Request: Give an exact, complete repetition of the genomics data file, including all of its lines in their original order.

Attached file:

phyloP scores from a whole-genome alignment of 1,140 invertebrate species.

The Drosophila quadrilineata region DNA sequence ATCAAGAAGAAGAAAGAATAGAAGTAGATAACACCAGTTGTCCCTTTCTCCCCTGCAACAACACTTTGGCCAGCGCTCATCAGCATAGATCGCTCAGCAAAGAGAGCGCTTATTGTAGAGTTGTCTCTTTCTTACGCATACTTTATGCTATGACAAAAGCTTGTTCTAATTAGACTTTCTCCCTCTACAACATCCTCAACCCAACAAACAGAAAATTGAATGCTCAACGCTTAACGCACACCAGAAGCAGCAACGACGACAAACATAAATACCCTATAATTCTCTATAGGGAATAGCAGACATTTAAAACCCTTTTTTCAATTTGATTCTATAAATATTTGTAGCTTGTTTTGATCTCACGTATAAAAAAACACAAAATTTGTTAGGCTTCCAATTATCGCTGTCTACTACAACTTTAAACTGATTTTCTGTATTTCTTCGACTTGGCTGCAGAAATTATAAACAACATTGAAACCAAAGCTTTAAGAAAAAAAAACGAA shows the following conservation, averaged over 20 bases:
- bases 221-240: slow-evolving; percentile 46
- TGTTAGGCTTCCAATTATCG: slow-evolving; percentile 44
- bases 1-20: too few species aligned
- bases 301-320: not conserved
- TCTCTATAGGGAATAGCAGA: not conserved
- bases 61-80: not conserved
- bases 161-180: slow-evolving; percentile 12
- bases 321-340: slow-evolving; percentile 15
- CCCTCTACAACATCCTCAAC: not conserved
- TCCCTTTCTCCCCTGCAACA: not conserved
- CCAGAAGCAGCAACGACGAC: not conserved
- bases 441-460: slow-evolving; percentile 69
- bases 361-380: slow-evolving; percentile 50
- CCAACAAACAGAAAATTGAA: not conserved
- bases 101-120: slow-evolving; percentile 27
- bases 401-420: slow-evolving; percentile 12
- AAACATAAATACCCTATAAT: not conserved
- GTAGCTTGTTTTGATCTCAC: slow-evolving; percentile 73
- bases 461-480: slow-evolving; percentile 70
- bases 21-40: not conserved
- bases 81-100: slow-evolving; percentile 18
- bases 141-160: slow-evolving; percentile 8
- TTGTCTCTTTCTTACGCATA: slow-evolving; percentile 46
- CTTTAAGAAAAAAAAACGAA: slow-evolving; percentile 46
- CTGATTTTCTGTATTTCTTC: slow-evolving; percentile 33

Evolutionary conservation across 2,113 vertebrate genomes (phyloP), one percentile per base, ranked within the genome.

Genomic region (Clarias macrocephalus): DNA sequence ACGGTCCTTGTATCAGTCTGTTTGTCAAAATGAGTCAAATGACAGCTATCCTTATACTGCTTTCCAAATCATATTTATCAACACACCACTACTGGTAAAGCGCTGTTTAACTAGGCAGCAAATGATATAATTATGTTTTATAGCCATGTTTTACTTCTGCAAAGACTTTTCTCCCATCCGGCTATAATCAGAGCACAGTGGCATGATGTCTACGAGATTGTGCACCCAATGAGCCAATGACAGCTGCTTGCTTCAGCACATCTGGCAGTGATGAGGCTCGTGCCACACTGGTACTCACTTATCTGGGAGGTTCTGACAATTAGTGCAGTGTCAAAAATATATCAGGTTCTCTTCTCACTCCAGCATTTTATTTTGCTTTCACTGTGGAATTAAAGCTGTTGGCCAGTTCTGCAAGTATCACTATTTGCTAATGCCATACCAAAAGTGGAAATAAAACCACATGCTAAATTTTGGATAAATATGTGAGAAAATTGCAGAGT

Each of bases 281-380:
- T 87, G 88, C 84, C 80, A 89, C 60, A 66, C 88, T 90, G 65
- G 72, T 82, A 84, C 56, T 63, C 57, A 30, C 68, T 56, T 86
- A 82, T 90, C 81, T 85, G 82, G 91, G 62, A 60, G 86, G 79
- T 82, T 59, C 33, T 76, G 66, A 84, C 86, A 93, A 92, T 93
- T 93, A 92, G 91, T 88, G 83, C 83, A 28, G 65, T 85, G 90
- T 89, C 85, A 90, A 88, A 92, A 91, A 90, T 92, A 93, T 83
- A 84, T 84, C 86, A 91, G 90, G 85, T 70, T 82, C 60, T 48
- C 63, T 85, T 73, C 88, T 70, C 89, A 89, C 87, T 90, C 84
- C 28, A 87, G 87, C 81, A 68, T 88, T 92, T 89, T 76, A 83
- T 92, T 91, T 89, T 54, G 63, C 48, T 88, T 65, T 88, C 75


phyloP scores from a whole-genome alignment of 1,140 invertebrate species.

The Drosophila quadrilineata region DNA sequence ATCAAGAAGAAGAAAGAATAGAAGTAGATAACACCAGTTGTCCCTTTCTCCCCTGCAACAACACTTTGGCCAGCGCTCATCAGCATAGATCGCTCAGCAAAGAGAGCGCTTATTGTAGAGTTGTCTCTTTCTTACGCATACTTTATGCTATGACAAAAGCTTGTTCTAATTAGACTTTCTCCCTCTACAACATCCTCAACCCAACAAACAGAAAATTGAATGCTCAACGCTTAACGCACACCAGAAGCAGCAACGACGACAAACATAAATACCCTATAATTCTCTATAGGGAATAGCAGACATTTAAAACCCTTTTTTCAATTTGATTCTATAAATATTTGTAGCTTGTTTTGATCTCACGTATAAAAAAACACAAAATTTGTTAGGCTTCCAATTATCGCTGTCTACTACAACTTTAAACTGATTTTCTGTATTTCTTCGACTTGGCTGCAGAAATTATAAACAACATTGAAACCAAAGCTTTAAGAAAAAAAAACGAA shows the following conservation, averaged over 20 bases:
- bases 221-240: slow-evolving; percentile 46
- TGTTAGGCTTCCAATTATCG: slow-evolving; percentile 44
- bases 1-20: too few species aligned
- bases 301-320: not conserved
- TCTCTATAGGGAATAGCAGA: not conserved
- bases 61-80: not conserved
- bases 161-180: slow-evolving; percentile 12
- bases 321-340: slow-evolving; percentile 15
- CCCTCTACAACATCCTCAAC: not conserved
- TCCCTTTCTCCCCTGCAACA: not conserved
- CCAGAAGCAGCAACGACGAC: not conserved
- bases 441-460: slow-evolving; percentile 69
- bases 361-380: slow-evolving; percentile 50
- CCAACAAACAGAAAATTGAA: not conserved
- bases 101-120: slow-evolving; percentile 27
- bases 401-420: slow-evolving; percentile 12
- AAACATAAATACCCTATAAT: not conserved
- GTAGCTTGTTTTGATCTCAC: slow-evolving; percentile 73
- bases 461-480: slow-evolving; percentile 70
- bases 21-40: not conserved
- bases 81-100: slow-evolving; percentile 18
- bases 141-160: slow-evolving; percentile 8
- TTGTCTCTTTCTTACGCATA: slow-evolving; percentile 46
- CTTTAAGAAAAAAAAACGAA: slow-evolving; percentile 46
- CTGATTTTCTGTATTTCTTC: slow-evolving; percentile 33

Evolutionary conservation across 2,113 vertebrate genomes (phyloP), one percentile per base, ranked within the genome.

Genomic region (Clarias macrocephalus): DNA sequence ACGGTCCTTGTATCAGTCTGTTTGTCAAAATGAGTCAAATGACAGCTATCCTTATACTGCTTTCCAAATCATATTTATCAACACACCACTACTGGTAAAGCGCTGTTTAACTAGGCAGCAAATGATATAATTATGTTTTATAGCCATGTTTTACTTCTGCAAAGACTTTTCTCCCATCCGGCTATAATCAGAGCACAGTGGCATGATGTCTACGAGATTGTGCACCCAATGAGCCAATGACAGCTGCTTGCTTCAGCACATCTGGCAGTGATGAGGCTCGTGCCACACTGGTACTCACTTATCTGGGAGGTTCTGACAATTAGTGCAGTGTCAAAAATATATCAGGTTCTCTTCTCACTCCAGCATTTTATTTTGCTTTCACTGTGGAATTAAAGCTGTTGGCCAGTTCTGCAAGTATCACTATTTGCTAATGCCATACCAAAAGTGGAAATAAAACCACATGCTAAATTTTGGATAAATATGTGAGAAAATTGCAGAGT

Each of bases 281-380:
- T 87, G 88, C 84, C 80, A 89, C 60, A 66, C 88, T 90, G 65
- G 72, T 82, A 84, C 56, T 63, C 57, A 30, C 68, T 56, T 86
- A 82, T 90, C 81, T 85, G 82, G 91, G 62, A 60, G 86, G 79
- T 82, T 59, C 33, T 76, G 66, A 84, C 86, A 93, A 92, T 93
- T 93, A 92, G 91, T 88, G 83, C 83, A 28, G 65, T 85, G 90
- T 89, C 85, A 90, A 88, A 92, A 91, A 90, T 92, A 93, T 83
- A 84, T 84, C 86, A 91, G 90, G 85, T 70, T 82, C 60, T 48
- C 63, T 85, T 73, C 88, T 70, C 89, A 89, C 87, T 90, C 84
- C 28, A 87, G 87, C 81, A 68, T 88, T 92, T 89, T 76, A 83
- T 92, T 91, T 89, T 54, G 63, C 48, T 88, T 65, T 88, C 75